I am honored that Charles Green asked me to host December's Carnival of Trust. And I am grateful to have had this opportunity to review many excellent blog posts. Because of the placement of this Carnival on the calendar—first Carnival after the US elections, last one of the year, the only one of the holiday season—I was glad to focus intensely on trust as I did the review. We do not know what the coming year will bring; I am sure the person writing this Carnival next year will look back and see some unexpected events. In these uncertain times, trust is necessary for our health, prosperity, and sense of community. Below are my picks for the best posts to help us all think deeply about the gift of trust.
Trust in Sales and Marketing
Perhaps it strikes you as a bit odd that I start the Carnival of Trust with How to Run a Con (Psychology Today Blogs). I include it because the blogger Paul J Zak tells a good story about how he was conned and that story leads into his discussion of the role of reciprocity in trust. He also looks at the brain's role in trust.
Trust in Leadership and Management
In The edifice complex (Seth Godin's Blog), Godin tells us what he thinks is the most important move management can make to establish trust in customers and clients.
I'd replace the expensive sponsorships and buildings with something more valuable, quicker to market and far more efficient: people. Real people, trustworthy people, honest people... people who take their time, look you in the eye, answer the phone and keep their promises. Not as easy to implement as writing a big check for the Super Bowl, but a lot more effective.
How do companies facilitate the very best in customer service, a critical component in the trust level of customers? Michael Ray Hopkin explains in his post Five Leadership Practices for Improving Customer Service that the answer to that question must come from top management. He presents a list of five management practices that will instill in employees the desire to provide excellent customer service. (Bonus: These practices will also create employee trust in management.)
This next post provides a valuable of list of what not to do. George Ambler in Is your behaviour damaging trust? (The Practice of Leadership) lists 25 behaviors guaranteed to diminish trust between team members. Turn each behavior around to its opposite and you have a guideline for creating trust. Doing the turning around creates a good exercise in remembering what to do. For example, turning around the first item on this list gives you "keep your promises, agreements and commitments."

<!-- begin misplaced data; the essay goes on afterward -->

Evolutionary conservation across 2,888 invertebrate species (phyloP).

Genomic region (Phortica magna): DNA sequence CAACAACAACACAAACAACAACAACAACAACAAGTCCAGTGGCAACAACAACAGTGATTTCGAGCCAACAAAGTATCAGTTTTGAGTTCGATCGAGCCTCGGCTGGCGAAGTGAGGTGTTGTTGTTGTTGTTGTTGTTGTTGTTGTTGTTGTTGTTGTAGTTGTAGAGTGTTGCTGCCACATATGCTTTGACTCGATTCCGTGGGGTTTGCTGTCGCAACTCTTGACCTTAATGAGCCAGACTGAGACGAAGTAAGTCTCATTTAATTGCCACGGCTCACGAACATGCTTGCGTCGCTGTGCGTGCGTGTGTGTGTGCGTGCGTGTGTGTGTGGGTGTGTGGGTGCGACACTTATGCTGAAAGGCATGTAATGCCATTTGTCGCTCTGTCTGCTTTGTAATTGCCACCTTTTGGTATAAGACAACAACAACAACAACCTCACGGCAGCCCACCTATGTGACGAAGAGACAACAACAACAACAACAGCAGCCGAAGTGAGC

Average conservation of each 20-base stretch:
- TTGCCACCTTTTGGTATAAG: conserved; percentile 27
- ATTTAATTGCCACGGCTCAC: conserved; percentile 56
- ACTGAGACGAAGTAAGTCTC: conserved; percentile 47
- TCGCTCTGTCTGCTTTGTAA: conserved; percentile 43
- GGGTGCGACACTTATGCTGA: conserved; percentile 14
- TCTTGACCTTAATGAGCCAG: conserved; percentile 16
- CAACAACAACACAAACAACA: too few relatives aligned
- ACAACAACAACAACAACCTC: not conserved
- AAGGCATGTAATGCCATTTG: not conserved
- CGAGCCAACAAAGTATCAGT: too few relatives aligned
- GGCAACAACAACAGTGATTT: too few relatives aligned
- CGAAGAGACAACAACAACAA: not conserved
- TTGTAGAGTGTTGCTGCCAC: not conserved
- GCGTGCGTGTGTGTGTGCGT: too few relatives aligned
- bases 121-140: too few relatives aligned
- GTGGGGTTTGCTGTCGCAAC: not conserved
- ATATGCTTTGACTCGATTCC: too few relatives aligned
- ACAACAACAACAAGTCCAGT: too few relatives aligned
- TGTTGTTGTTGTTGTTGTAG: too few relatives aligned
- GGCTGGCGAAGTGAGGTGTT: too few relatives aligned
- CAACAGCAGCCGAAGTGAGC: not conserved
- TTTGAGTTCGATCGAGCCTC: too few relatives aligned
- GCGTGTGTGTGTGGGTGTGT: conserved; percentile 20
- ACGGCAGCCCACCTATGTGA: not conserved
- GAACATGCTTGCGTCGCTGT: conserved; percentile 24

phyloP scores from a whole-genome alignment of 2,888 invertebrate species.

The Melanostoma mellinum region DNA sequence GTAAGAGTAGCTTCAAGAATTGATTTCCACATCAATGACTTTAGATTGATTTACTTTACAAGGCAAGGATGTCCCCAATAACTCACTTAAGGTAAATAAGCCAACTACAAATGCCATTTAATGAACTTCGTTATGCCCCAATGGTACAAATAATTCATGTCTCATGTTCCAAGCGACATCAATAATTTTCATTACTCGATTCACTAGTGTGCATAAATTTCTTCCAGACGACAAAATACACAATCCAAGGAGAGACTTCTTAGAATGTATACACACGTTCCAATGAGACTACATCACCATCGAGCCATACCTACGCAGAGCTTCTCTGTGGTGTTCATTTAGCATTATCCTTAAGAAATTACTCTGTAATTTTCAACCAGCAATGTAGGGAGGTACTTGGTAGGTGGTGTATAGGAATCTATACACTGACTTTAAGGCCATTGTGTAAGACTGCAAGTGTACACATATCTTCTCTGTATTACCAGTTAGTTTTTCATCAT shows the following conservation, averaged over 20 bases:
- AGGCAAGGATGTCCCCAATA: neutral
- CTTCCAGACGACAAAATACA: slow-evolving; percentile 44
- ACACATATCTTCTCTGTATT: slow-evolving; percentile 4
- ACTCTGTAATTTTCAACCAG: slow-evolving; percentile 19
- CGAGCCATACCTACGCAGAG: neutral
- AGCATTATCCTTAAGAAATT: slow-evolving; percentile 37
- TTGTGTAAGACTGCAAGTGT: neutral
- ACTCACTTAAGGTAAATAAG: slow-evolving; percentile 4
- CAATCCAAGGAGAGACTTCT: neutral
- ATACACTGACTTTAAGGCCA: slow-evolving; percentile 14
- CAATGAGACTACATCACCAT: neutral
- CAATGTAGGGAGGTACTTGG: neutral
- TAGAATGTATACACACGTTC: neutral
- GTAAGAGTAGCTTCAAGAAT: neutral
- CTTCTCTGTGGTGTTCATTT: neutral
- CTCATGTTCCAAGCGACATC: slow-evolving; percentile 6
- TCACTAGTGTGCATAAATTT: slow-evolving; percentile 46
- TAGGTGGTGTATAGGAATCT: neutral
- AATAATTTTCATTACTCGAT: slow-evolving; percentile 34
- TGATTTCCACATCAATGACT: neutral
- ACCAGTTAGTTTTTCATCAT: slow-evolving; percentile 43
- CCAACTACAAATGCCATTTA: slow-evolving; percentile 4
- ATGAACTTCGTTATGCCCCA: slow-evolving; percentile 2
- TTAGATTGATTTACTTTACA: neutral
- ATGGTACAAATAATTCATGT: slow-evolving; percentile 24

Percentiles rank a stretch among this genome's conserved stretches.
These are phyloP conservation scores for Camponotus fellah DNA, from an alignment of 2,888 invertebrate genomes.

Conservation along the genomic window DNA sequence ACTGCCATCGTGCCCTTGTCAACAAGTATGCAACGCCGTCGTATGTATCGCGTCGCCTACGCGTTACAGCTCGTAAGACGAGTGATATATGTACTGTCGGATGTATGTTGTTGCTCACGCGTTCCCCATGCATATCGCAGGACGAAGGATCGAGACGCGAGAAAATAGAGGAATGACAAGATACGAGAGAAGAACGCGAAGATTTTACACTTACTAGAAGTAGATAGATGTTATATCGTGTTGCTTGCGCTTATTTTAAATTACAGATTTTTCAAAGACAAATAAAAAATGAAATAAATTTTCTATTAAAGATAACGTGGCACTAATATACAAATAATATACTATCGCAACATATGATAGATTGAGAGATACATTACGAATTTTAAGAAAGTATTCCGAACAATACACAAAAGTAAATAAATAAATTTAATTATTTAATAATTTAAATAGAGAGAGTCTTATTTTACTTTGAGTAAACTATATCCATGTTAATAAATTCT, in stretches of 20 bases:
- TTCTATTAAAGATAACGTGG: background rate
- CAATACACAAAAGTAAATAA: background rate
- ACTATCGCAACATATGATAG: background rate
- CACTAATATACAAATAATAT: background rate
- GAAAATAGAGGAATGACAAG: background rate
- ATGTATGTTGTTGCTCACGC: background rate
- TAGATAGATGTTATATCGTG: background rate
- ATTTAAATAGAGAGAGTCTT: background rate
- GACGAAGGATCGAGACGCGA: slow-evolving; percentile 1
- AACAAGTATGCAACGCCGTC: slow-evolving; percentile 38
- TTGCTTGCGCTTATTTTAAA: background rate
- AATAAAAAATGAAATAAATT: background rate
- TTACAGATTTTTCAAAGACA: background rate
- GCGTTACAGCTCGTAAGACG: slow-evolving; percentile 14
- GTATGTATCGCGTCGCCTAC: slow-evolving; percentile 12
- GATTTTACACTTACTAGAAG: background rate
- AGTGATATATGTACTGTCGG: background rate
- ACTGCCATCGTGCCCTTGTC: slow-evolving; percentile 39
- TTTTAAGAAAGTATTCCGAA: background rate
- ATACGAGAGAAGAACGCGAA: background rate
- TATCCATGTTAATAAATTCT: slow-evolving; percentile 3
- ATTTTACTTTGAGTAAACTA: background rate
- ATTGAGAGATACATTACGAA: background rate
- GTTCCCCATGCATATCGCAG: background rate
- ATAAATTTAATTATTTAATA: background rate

Trust in Strategy, Economics and Politics
If you like concepts explained through images or graphics as I do (research shows the brain does, too), you will appreciate Trust me, I’m a start-up (TechCrunch). David Cruickshank blogs about recommended strategies for start-ups to engender trust in business alliances, investors, and customers. Be sure to take a look at the diagram he includes.
The second featured post that looks at the brain's part in trust is Social connections and social intelligence (The New Social Business Blog). Jon Ingham writes about social neuroscience and what that body of research tells us about making strong connections with others. Today, with all the advances in research, paying attention to brain science is a good strategy for anyone wanting to better understand trust.
So we need to give one another fresh chances too. We need to let go of cynicism and find ways to serve one another. We need to make an effort to understand one another as individuals. We need to figure out ways to fit in and be useful instead of throwing our weight around and making unreasonable demands. Trust is a bit elusive, but I think if we are trustworthy ourselves, that is the first step.
Social capital is defined in How Much Social Capital Do You Have? (Brain Blogger) as
the quantity and quality of social relationships such as formal and informal social connections as well as norms of reciprocity and trust that exist in a place of community.
In this post Melissa Malka blogs about the value of social capital for our individual and collective health.
That first impression can be important in the development of trust. I did not want you to miss The Importance of the Handshake (Fortify Your Oasis).
Which Social Media Apologies Rebuild Trustapologies that rebuild trust, relationships, and reputations."
Thanks for joining me at this month's tribute to trust. Have a joyful holiday season with at least a few minutes of thinking quietly about what trust means to you.